Settlement talks resume between City of Minneapolis, Jamar Clark's parents in civil rights case

May 08, 2019 10:19 PM

Another lawsuit involving the city of Minneapolis and the family of man who died at the hands of a police officer, is under scrutiny. 

On Tuesday, a federal Judge ordered city leaders to reconvene with the parents of Jamar Clark in a closed-door meeting. Clark was 24-years-old when he was shot and killed by a police officer in 2015. The officer claimed Clark was reaching for his gun during a struggle in north Minneapolis. 

However, Clark's parents claim he was the victim of excessive force. They filed a wrongful death claim with the city and a civil rights lawsuit in federal court in 2017. Two years have passed without resolution. 

"It seems like they're trying to kick our case under the rug," James Clark, Jamar's father, said.

RELATED: Minneapolis agrees to mediation in suit over Jamar Clark shooting

When the judge learned city leaders rejected a settlement offer by Clark's attorney on the same day they announced a historic deal with relatives of 40-year-old Justine Ruzszyk Damond, the judge ordered both sides to meet in a closed-door mediation session at the federal courthouse in Minneapolis. 

"It's totally baffling why the City Council didn't accept our settlement offer," said Bill Starr, Clark's attorney. 

Starr described the offer as nowhere near the amount of the Damond settlement, which was reached in record time and in the historic sum of $20 million. City leaders declined to say why it took the Clarks' offer off the table. Clark's father suspects there is a racial double standard in the justice system.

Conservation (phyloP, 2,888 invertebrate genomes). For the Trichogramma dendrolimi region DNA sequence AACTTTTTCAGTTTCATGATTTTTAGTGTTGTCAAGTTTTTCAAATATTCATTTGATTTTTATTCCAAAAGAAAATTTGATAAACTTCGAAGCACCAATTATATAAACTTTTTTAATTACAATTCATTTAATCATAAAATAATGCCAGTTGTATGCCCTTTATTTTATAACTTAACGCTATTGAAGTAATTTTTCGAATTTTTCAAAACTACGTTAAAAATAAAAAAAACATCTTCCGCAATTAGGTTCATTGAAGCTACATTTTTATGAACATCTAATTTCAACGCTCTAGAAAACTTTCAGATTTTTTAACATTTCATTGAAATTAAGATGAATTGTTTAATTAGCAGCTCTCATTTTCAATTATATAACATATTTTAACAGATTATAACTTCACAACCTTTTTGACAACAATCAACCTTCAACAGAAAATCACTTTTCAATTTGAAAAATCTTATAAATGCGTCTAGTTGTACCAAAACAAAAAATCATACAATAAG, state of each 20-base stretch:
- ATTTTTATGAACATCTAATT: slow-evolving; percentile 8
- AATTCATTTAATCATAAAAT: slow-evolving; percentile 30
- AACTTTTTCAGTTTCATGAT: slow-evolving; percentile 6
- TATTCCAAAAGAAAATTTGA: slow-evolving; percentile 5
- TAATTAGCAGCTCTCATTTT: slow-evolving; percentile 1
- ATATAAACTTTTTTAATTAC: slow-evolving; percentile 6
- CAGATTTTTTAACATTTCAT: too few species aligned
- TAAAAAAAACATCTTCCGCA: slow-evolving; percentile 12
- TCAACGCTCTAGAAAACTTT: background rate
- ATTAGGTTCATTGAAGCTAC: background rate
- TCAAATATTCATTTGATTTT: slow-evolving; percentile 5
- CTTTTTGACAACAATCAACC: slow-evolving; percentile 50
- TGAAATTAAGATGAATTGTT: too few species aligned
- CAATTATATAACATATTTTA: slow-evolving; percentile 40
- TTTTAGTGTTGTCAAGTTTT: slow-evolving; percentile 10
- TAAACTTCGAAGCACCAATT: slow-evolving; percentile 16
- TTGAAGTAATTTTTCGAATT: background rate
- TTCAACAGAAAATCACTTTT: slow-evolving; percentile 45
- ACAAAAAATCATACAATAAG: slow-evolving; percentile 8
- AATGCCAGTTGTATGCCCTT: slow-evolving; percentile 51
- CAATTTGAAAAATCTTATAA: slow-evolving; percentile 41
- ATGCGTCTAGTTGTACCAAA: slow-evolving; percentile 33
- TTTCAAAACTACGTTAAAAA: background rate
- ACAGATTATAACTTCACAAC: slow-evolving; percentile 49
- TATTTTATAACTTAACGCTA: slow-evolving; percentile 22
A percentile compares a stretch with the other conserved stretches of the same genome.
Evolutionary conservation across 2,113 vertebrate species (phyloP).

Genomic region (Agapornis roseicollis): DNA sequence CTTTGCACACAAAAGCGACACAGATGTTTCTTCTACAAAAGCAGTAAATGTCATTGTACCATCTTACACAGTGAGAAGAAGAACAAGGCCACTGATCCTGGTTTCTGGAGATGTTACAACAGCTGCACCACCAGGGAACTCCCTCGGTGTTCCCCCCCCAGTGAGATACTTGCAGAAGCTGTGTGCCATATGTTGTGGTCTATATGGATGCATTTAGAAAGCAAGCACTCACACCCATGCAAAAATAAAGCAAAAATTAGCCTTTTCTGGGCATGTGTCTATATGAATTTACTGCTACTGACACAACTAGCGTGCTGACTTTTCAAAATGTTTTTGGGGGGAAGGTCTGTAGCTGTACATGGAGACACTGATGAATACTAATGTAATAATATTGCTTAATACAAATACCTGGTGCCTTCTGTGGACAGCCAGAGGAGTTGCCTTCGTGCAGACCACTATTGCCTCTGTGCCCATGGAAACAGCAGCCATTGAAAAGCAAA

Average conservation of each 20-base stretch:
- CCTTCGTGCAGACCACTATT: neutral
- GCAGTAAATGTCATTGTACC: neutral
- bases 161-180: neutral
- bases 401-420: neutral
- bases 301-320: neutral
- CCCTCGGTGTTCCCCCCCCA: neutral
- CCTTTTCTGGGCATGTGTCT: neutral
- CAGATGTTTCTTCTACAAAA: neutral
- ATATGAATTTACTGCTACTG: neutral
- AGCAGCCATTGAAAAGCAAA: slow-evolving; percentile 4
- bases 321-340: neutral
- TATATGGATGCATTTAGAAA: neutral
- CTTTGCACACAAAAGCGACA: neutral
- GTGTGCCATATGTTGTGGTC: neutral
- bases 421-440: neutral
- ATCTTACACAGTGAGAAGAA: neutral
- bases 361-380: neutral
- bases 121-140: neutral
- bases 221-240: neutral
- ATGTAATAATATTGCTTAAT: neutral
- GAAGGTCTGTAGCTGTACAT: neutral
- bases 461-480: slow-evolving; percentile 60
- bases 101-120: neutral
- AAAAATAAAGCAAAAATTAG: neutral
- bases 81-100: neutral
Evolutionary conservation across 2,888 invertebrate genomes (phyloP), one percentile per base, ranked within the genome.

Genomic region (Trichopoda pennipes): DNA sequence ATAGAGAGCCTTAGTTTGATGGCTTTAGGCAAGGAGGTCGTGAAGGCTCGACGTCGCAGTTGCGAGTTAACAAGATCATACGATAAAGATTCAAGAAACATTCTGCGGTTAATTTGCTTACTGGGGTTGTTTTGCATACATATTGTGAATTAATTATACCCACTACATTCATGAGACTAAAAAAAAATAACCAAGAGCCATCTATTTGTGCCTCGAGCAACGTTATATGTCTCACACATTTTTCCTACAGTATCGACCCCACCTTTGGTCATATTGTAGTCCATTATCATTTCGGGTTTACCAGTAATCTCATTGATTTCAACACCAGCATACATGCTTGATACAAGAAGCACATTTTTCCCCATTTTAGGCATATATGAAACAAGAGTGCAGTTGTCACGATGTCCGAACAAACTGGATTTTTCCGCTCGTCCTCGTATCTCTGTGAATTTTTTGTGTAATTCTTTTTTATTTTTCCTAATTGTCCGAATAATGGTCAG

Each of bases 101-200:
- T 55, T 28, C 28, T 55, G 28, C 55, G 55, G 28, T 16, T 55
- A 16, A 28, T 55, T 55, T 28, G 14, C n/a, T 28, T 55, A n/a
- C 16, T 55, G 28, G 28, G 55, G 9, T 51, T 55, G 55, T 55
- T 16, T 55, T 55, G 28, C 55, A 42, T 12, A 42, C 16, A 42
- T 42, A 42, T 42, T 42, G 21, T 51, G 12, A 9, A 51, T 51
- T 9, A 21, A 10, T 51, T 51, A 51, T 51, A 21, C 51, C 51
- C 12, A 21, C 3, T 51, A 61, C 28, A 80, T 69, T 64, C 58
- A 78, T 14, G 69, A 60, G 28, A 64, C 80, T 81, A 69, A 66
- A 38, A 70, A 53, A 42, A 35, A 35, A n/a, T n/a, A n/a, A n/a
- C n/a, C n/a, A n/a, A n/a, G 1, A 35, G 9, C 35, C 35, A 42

"They're just making it worse for black people because it was a racist thing, ya know," said Clark.

The city's own records disclosed it has paid out many times in officer misconduct cases before. Since 2006, 170 claims have been resolved totaling nearly $20 million. They are taxpayer dollars.  

RELATED: Jamar Clark's parents say shooting 'should've never happened'

Damond's settlement nearly empties out the city's self-insurance fund, which is at $27 million for this year. That leaves $7 million for other claims like workers comp, vehicle crashes, and lawsuits like Clark's with several others still pending. 

With that reserve fund drying up and it being only May, staff at the finance office said they intend to work with the Mayor and City Council members to come up with ways to replenish it.  

As for the Clark case, there is more to come. A trial is set for July, but if a deal is reached before then, or the case thrown out, then a trial would be avoided. 

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Beth McDonough

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